Traces of the carnival celebrations in Binche, a former industrial region of Belgium, can be traced back to the 14th century. It is part of the continent-wide pagan-related rites celebrating the end of winter. The festival was recognised by UNESCO as an ‘Oral and Immaterial Patrimony of Humanity’ in 2003. But to the inhabitants of the small city of Binche it is much more than that: the three days of Mardi Gras celebrations and also the rituals in the preceding weeks of actual Mardi Gras are the expression of an intense sense of belonging to a community, creating very strong social bonds. The main character around which the festival evolves is the ‘Gille de Binche’. Probably created around the end of the 18th century the Gille, organised in various brotherhoods, obey very strict rules during carnival: they can only dress up as a Gille, with the ostrich feather hat, the straw-stuffed costume, the bundle of twigs to ward off evil winter spirits (which is also thrown to relatives or friends in the public as a greeting), and the wooden clogs during the day of Mardi Gras, they should at all times be accompanied by a drum, should never be seen sitting in public. The hardest requisite in a context of free flowing alcohol during the carnival days is probably not being seen drunk. Being a Gille is an honour but comes at a price, and many members go through severe financial sacrifice to pay for the rent of the costume (300€ for the ostrich hat), buy the oranges which will be thrown to the public as a sign of good luck (throwing them back to the Gille is a grave offence) and the bottles of champagne and other alcoholic beverages consumed during the festive days.
Second day of carnival related events. This time in Binche, the cradle of carnival for the French-speaking part of Belgium. The carnival festivities in Binche, dating back hundreds of years, were rightfully registered as a “Masterpiece of the Oral and Intangible Heritage of Humanity” by UNESCO in 2003. The whole city vibrates for months preceding the festival, preparing for the 3-day long climax starting next sunday and ending on mardi-gras with a spectacular parade.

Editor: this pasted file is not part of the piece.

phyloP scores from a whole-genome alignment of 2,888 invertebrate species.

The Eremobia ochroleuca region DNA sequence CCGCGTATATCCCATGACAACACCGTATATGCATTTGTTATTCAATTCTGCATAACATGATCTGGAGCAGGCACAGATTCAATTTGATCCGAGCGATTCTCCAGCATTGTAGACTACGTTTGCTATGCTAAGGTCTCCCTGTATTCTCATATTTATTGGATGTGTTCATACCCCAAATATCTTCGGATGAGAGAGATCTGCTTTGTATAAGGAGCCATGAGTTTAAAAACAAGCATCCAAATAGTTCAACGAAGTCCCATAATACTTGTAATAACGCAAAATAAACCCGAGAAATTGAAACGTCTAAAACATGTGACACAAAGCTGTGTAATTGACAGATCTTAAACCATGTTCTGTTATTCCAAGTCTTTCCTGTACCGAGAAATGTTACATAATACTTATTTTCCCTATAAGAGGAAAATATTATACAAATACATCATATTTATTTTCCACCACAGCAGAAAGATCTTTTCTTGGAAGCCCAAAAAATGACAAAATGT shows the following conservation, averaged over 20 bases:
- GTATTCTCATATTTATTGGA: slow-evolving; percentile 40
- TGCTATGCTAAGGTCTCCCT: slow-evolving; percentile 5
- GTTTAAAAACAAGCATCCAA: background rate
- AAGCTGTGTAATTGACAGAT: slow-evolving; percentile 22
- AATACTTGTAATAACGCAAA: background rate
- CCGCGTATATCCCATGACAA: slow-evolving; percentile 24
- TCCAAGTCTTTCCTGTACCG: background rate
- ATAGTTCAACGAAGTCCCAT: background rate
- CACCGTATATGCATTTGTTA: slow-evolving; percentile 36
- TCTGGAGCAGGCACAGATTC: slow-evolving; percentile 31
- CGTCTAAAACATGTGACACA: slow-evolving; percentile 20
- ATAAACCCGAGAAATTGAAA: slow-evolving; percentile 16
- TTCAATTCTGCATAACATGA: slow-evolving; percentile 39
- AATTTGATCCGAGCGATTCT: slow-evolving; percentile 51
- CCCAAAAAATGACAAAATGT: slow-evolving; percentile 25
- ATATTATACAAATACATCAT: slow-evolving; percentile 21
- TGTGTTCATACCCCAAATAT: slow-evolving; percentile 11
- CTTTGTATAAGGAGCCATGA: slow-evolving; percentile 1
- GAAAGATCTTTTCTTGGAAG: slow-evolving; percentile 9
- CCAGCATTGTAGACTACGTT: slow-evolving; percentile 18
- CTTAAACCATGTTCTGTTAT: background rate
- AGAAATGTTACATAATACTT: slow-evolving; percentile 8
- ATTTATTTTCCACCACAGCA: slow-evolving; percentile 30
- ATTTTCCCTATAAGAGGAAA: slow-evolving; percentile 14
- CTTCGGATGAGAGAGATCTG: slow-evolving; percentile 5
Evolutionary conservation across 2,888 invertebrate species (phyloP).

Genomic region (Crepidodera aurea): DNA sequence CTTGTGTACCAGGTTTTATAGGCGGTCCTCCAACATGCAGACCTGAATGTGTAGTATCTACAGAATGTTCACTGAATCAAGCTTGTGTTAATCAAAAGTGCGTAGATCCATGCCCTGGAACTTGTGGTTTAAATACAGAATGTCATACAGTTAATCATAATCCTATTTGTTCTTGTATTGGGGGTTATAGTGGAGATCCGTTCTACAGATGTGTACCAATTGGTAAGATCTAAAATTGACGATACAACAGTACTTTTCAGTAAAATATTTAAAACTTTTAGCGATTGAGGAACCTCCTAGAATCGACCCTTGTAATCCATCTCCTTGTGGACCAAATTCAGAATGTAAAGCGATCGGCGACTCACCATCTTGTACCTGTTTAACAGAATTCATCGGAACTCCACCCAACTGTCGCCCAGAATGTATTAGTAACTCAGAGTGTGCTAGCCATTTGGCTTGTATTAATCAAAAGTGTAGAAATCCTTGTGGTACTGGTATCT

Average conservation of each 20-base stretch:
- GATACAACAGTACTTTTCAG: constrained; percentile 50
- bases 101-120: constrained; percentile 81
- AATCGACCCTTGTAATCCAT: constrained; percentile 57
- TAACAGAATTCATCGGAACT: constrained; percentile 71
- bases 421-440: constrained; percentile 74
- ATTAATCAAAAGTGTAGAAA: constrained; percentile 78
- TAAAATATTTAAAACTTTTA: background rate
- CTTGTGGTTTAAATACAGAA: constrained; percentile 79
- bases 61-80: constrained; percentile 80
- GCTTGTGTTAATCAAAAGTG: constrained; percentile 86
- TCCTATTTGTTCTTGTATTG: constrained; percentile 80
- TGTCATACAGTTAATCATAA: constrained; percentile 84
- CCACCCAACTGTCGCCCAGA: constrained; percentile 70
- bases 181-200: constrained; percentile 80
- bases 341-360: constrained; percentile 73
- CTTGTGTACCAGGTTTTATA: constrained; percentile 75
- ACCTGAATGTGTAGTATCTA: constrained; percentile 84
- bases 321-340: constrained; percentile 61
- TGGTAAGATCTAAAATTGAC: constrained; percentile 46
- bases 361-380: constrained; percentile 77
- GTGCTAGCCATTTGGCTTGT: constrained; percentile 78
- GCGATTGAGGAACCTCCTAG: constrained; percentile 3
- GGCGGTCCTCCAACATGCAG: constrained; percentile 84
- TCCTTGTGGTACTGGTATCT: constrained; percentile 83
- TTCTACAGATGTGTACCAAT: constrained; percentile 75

In the ongoing quest of finding out if Belgium is still around or still makes sense, this month of February will focus on a series of carnivals in and around Binche. On Saturday the various brotherhoods and carnival associations were out in the streets of La Louvière for the ‘Soumonces en musique’.
Now this is the REAL thing: the hard training at the grounds of the ‘brodal serei’ boxers from the RCAF trained by former World Champion E’Phoutang, the incessant kicks with the knees, the elbows, the sweat, the sighs and screams, the pain, the bruised muscles, the smell of rotting boxing gloves. All things which inspired Emmanuèle Phuon, a Brussels based choreographer with Cambodian roots, to create a contemporary dance piece based on ‘brodal serei’, the Cambodian version of kickboxing. More HERE. More on Emmanuèle Phuon HERE…
Emmanuèle Phuon, a Brussels based choreographer with Cambodian roots and creator of the ‘Khmeropédies’ trilogy, has only one week left to finish her new choreography inspired by ‘brodal serei’, the Cambodian version of kickboxing. Saran, a professional boxer, has been coaching the 3 dancers from the Amrita Performing Arts organisation, Khon Chansithyka (Mo), Nget Rady and Noun Souvitou (Tou).
About 100 garment factory workers from the Manhattan Textile and Garment Corp., located in Kampong Cham province, travelled to Phnom Penh to hold a protest in front of the U.S. Embassy, requesting the U.S. put pressure on the U.S. owner of the factory to comply a ruling by the Cambodian Arbitration Council which demanded union workers who were fired following a strike to obtain higher wages be reinstated.